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If Proposition 23 passes, will other greenhouse-gas laws fall?

California's 2008 law to limit greenhouse-gas emissions is seen as Gov. Arnold Schwarzenegger's biggest achievement. If it is undone by Proposition 23, other similar laws could follow, experts say.

By Daniel B. WoodStaff writer / October 19, 2010

California Gov. Arnold Schwarzenegger talks in front of a map showing what areas might be affected by global warming in San Francisco, Dec. 2, 2009. The passage of a global-warming law (also called Assembly Bill 32) in 2008 was seen to be perhaps the greatest accomplishment of Governor Schwarzenegger's regime and the centerpiece of his legacy.

Kim White/Reuters/File

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Los Angeles

The results of California's governor's race, its Senate race, and Proposition 19 to legalize marijuana will have reverberations nationwide. But another issue to be decided Nov. 2 in California could have global implications.

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Proposition 23 would suspend the state’s world-renowned global warming law, which requires that by 2020 the state's greenhouse-gas emissions be reduced to 1990 levels – a roughly 25 percent reduction from current estimated emissions.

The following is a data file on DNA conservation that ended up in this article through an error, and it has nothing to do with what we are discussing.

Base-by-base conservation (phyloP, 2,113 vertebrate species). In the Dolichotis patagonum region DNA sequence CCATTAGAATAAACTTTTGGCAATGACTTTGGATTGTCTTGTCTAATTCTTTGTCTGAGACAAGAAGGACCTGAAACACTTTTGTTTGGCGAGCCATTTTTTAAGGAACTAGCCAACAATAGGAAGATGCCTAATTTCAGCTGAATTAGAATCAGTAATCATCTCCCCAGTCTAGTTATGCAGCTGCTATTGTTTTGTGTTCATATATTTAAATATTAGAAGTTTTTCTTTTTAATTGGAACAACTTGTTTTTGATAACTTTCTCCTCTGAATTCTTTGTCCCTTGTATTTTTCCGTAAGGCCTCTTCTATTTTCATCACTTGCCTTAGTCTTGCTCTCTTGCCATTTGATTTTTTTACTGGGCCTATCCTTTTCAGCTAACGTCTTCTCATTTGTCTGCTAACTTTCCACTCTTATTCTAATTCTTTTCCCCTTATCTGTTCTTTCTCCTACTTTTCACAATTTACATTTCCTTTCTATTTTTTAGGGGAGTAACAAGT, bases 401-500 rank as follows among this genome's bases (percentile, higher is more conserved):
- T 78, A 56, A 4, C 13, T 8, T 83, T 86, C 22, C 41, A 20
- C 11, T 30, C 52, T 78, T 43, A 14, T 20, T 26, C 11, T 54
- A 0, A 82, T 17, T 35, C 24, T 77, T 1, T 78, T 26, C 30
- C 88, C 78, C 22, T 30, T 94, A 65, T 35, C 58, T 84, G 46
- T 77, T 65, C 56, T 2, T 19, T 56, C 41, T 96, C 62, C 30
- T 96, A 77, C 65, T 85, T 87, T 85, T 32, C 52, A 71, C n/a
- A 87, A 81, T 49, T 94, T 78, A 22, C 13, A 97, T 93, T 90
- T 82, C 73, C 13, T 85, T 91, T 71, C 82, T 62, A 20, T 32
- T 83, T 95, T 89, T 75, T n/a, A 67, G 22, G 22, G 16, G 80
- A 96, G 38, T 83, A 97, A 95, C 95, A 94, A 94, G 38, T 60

Its passage in 2008 was seen to be perhaps the greatest accomplishment of Gov. Arnold Schwarzenegger's regime and the centerpiece of his legacy. It brought British Prime Minister Tony Blair, French President Nicolas Sarkozy, and other world leaders to California.

“It’s not just the perception of a single initiative that’s at stake here, but rather a key vote that could affect the perception of this generation’s top environmental issue around the world,” says Nabil Nasr, director of the Center for Integrated Manufacturing Studies (CIMS) at Rochester Institute of Technology in New York.

The importance of Prop. 23, say Dr. Nasr and others, is a potential domino effect.

If regulations to rein in carbon dioxide and other planet-heating emissions are thwarted in California, “these dirty-energy interests will ramp up their efforts to stifle new energy policies in Congress and other states,” Gene Karpinsky, president of the League of Conservation Voters, told the Los Angeles Times.

Pro and con

The two Texas-based oil companies behind the initiative – Valero and Tesoro – counter that the proposition makes sense in tough economic times. “We would like voters to know that Proposition 23 is a common-sense approach to protecting California's economy while preserving the state's stringent environmental regulations,” says Bill Day, spokesman for San Antonio-based Valero Energy Corp.

Last week, the Washington-based League of Conservation Voters contributed $1.2 million to the “No” campaign, calling the vote “the single most important race in the country,” said Mr. Karpinski. The initiative would suspend implementation of the global-warming law, also called Assembly Bill 32 (AB 32), until the state’s jobless rate drops below 5.5 percent for more than a year.

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